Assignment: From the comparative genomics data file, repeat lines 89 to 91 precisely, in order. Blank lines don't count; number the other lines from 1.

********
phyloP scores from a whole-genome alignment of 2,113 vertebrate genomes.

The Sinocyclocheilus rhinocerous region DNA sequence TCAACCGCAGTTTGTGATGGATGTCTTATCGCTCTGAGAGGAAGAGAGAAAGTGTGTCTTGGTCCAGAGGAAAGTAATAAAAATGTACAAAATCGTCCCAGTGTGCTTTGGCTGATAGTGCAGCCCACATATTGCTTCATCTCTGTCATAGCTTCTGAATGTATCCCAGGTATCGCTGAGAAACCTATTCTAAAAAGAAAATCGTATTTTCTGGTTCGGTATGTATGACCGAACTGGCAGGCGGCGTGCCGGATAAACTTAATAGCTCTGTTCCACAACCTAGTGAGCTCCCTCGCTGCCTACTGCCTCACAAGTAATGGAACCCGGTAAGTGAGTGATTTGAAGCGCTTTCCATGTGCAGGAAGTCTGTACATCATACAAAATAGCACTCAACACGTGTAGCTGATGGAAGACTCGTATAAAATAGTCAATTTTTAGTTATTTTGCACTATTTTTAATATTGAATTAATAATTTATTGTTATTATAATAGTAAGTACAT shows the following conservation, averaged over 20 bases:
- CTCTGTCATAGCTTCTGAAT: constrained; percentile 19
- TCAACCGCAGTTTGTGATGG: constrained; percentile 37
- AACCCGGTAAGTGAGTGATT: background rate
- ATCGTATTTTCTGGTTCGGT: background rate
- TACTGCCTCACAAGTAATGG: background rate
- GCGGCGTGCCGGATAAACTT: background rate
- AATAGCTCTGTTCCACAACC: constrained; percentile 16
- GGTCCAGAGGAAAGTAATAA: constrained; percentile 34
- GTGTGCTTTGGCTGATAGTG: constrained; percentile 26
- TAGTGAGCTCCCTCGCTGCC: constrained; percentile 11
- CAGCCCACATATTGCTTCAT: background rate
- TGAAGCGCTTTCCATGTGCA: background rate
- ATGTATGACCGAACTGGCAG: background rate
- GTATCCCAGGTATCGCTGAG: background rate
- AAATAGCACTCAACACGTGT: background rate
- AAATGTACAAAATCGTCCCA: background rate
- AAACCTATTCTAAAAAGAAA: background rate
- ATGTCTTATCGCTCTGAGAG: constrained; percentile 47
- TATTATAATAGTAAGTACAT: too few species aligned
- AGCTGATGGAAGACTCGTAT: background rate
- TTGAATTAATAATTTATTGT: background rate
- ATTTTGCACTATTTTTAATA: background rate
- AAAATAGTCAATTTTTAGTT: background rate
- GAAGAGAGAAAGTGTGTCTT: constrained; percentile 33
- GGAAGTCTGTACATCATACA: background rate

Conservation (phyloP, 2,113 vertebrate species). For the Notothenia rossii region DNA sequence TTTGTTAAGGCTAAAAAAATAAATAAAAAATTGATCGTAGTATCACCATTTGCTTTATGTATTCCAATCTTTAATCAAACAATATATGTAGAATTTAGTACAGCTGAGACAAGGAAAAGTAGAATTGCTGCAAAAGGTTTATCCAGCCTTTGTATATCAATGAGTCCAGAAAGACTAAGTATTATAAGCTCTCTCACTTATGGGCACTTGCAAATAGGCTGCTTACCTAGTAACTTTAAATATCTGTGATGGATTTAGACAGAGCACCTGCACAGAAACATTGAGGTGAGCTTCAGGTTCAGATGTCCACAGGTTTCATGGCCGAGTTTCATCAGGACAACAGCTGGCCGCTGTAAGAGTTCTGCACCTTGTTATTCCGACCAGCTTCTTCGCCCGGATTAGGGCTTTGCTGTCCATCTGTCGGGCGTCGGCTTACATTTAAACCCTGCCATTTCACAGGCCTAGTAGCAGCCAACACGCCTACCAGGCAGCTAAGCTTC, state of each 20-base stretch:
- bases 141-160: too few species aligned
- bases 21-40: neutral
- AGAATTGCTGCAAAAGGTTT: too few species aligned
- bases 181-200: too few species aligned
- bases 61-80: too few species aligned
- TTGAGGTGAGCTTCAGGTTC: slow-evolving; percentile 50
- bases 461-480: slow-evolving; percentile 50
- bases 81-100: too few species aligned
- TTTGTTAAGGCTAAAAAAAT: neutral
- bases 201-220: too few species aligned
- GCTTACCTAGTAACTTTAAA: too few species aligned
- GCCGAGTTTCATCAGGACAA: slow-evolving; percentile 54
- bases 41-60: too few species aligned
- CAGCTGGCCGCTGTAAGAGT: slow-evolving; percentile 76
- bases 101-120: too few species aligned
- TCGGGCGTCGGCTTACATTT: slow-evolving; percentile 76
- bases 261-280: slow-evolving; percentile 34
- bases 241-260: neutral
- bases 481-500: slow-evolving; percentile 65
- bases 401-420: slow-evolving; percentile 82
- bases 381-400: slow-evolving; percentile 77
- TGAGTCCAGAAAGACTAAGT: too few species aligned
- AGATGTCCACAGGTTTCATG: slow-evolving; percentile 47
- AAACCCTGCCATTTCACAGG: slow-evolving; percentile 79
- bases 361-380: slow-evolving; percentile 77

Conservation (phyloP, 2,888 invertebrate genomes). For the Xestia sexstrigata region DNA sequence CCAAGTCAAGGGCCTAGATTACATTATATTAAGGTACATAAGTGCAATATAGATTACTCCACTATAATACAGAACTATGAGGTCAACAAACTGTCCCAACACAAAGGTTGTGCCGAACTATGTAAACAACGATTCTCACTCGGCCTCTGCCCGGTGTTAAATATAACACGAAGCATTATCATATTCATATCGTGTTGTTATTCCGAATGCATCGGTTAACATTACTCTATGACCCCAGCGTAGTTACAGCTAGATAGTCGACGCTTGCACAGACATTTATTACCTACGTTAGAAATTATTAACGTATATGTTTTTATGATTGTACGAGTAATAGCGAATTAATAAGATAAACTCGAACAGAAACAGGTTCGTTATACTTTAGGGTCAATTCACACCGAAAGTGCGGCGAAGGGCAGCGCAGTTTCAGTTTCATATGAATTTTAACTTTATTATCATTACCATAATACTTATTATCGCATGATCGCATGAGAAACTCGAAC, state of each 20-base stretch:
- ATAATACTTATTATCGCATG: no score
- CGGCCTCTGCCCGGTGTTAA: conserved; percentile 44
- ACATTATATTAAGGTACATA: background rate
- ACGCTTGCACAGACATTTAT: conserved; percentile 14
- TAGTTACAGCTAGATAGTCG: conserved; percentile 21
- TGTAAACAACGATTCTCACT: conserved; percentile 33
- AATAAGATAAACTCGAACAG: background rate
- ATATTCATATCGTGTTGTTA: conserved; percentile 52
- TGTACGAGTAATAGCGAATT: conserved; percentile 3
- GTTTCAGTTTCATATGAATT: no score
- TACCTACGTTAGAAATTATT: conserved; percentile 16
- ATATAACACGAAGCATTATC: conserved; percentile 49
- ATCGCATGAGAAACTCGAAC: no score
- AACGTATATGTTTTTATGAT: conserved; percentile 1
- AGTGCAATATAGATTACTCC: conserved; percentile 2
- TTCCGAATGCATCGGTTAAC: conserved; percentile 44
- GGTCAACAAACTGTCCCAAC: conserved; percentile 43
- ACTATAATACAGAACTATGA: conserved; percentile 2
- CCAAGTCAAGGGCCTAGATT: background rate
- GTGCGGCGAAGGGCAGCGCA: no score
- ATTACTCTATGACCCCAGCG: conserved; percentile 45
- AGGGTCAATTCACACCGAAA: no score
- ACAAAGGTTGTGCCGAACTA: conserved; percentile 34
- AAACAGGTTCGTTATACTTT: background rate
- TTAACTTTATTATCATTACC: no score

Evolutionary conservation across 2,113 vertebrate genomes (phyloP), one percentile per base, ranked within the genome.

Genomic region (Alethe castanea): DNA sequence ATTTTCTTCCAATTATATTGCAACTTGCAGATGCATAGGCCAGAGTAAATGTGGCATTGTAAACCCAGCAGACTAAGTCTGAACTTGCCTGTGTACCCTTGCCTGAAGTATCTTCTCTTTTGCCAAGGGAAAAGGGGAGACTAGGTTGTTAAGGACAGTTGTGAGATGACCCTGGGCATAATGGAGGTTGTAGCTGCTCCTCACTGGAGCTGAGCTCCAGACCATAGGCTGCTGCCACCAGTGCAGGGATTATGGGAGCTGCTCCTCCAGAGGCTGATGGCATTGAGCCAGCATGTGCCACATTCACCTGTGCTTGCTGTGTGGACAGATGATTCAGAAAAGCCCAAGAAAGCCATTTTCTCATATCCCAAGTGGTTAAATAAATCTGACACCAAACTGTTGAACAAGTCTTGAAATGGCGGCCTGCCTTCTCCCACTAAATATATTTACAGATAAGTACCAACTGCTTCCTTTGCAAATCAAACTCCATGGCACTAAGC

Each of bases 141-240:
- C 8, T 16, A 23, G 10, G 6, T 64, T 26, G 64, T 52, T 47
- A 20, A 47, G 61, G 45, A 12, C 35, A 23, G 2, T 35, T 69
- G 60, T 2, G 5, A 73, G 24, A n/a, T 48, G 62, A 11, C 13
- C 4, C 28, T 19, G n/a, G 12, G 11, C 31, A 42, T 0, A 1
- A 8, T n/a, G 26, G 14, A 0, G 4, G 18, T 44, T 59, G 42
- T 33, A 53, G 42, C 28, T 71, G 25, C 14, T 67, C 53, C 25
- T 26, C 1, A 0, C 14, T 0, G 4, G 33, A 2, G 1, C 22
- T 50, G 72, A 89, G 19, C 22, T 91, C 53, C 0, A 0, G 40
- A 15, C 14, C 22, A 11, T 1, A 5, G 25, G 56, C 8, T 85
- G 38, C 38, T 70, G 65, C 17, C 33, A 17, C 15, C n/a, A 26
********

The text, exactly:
- T 26, C 1, A 0, C 14, T 0, G 4, G 33, A 2, G 1, C 22
- T 50, G 72, A 89, G 19, C 22, T 91, C 53, C 0, A 0, G 40
- A 15, C 14, C 22, A 11, T 1, A 5, G 25, G 56, C 8, T 85